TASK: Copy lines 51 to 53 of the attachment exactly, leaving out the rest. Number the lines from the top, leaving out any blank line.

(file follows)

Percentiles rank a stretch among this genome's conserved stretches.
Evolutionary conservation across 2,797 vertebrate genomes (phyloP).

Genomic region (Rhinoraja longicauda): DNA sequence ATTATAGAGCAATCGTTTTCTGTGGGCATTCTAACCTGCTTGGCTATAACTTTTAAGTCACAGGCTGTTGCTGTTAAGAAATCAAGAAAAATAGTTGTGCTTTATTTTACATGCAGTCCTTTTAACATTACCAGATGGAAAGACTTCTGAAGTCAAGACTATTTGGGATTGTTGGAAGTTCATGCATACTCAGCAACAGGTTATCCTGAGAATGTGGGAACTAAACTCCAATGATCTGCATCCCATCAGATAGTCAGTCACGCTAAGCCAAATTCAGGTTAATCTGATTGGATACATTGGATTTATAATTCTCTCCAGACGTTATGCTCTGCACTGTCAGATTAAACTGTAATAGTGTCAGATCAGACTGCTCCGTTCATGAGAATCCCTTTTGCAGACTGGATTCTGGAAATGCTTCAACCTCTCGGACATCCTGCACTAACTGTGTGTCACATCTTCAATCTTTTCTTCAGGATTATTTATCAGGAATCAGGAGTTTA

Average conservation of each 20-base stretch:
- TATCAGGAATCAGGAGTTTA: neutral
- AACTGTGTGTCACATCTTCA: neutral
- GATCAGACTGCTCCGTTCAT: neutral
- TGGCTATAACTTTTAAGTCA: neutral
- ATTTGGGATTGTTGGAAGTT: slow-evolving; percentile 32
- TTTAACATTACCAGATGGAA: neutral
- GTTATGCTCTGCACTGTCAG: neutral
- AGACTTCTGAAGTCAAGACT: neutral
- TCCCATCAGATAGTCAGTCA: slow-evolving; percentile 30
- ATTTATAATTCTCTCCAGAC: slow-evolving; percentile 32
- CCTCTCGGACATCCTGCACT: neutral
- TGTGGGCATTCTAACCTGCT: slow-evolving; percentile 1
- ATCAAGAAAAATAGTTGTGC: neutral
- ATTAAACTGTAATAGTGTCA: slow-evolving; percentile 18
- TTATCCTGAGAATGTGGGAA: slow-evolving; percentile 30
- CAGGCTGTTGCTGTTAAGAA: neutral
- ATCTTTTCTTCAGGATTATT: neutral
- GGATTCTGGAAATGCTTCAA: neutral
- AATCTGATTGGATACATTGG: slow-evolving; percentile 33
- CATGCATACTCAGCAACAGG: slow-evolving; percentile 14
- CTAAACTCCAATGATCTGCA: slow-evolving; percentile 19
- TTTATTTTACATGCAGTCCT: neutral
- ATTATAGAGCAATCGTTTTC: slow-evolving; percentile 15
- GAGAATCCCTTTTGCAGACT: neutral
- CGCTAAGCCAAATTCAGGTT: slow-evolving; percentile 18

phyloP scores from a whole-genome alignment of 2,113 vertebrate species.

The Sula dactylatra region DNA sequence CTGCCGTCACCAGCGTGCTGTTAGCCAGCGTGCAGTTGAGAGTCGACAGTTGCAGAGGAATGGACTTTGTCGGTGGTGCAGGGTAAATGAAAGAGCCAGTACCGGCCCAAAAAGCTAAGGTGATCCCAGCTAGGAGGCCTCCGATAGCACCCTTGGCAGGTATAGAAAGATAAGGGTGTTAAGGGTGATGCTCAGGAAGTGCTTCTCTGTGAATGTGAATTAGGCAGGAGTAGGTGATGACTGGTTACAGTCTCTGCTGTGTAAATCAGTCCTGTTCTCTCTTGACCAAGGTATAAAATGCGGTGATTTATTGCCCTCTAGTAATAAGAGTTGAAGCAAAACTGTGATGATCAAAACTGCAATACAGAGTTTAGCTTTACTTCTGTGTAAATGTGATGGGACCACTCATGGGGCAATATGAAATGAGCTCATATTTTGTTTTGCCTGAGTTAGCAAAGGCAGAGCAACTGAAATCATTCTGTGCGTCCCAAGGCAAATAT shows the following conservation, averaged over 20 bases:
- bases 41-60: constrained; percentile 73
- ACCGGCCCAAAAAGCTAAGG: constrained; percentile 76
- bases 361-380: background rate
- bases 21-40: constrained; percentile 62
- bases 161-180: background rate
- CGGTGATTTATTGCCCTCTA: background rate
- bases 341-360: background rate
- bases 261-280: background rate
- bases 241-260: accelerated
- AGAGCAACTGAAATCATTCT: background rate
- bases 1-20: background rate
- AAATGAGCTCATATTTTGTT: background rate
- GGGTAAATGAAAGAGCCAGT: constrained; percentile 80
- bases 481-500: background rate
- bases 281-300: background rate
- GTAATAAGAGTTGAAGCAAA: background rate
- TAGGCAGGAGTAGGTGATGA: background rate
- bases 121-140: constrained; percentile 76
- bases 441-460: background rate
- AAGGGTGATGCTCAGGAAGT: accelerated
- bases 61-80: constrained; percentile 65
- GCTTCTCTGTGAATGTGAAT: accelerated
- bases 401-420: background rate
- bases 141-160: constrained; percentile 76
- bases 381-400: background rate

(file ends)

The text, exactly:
- AAGGGTGATGCTCAGGAAGT: accelerated
- bases 61-80: constrained; percentile 65
- GCTTCTCTGTGAATGTGAAT: accelerated